This site is intended for healthcare professionals

2630 pages added, reviewed or updated during the last month (last updated: 17/4/2021)

2630 pages added, reviewed or updated during the last month (last updated: 17/4/2021)


Medical search

treatment

FREE subscriptions for doctors and students... click here
You have 3 more open access pages.

Carpal tunnel syndrome may resolve spontaneously in around one third of patients over a 10-15 month period (1).

Non-surgical treatment  are considered in mild to moderate disease, whereby pain and numbness are intermittent and there is no wasting or weakness of the thenar muscles & includes:

  • avoidance/ minimising activities that exacerbate symptoms and patient reassurance
    • should apply to all patients- especially important for patients with elements of repetitive strain injury (RSI) or work-related upper limb disorder (WRULD). Some patients with WRULD have been shown to have reduced median nerve mobility on MRI scan ('tethering') but to be without CTS on nerve conduction testing
    • use of ergonomic equipment (e.g., wrist rest, mouse pad), taking breaks, use of keyboard alternatives (e.g., digital pen, voice recognition and dictation software), and alternating job functions may be useful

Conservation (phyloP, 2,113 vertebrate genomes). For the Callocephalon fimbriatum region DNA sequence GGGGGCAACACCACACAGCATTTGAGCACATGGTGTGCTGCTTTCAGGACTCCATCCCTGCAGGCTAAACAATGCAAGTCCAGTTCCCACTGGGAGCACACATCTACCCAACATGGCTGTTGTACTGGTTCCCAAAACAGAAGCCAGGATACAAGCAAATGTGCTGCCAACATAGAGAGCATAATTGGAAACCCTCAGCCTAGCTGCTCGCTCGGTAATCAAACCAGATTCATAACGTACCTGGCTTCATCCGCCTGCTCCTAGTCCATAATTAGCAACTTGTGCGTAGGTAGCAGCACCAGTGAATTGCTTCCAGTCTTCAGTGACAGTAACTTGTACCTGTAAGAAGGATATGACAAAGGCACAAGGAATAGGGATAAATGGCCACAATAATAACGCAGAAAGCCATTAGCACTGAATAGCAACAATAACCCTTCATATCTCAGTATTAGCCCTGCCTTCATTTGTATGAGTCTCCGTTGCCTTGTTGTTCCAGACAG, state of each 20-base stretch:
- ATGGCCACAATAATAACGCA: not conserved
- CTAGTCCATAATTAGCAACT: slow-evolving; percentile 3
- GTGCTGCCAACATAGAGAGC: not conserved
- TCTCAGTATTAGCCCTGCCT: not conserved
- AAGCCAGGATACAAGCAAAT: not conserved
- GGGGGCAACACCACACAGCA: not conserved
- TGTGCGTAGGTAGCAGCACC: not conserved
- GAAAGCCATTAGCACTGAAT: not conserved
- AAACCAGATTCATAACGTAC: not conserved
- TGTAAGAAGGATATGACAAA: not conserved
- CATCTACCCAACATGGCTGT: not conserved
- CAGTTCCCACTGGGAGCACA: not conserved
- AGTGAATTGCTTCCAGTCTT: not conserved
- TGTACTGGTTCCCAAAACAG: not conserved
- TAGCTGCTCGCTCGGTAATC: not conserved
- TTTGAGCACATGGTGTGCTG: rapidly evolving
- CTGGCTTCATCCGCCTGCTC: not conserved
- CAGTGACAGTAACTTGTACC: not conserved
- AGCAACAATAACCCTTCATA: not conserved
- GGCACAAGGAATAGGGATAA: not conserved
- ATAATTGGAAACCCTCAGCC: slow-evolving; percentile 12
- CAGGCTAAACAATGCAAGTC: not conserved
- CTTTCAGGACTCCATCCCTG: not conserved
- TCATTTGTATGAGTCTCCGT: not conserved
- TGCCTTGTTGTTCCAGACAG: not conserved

• there is inconsistent evidence of effectiveness of work place modifications is lacking
  • night-time splints
    • night splinting in a neutral position (0° of extension) has been shown to be helpful to a greater or lesser extent (1,2)
      • use of nocturnal wrist splints can give symptomatic relief and will allow carpal tunnel syndrome to settle in 30% of cases. Splinting will also help prevent further deterioration in patients awaiting surgical decompression (2)
    • is the recommended treatment option in primary care (benefits should be apparent within 8 weeks)
  • local steroids
    • patients who remain symptomatic after more conservative measures may be considered for injection of the carpal tunnel with steroid (1)
      • a systematic review revealed that local corticosteroid injection relieved symptoms more than placebo and oral corticosteroids in the short term (3)
        • local corticosteroid (hydrocortisone) injections improve symptoms in 70-80% of patients but may require repeat injections. Failure of corticosteroid injections or power loss should prompt referral for surgical decompression of the carpal tunnel (4)

Surgical management should be considered in patients with severe or constant symptoms, progressive motor or sensory deficit, or if there is no improvement within 3 months of conservative treatment (1).

  • surgical treatment is by complete division of the flexor retinaculum and decompression of the tunnel. The operation is successful in approximately 80% of patients.

Patients should be referred there is:

  • diagnostic uncertainty
  • failed conservative treatments
  • severe symptoms or noticeable functional limitations
  • relapse after successful carpal tunnel injections
  • recurrence after carpal tunnel surgery
  • request by patient (5)

Reference:

Last reviewed 10/2019

Links: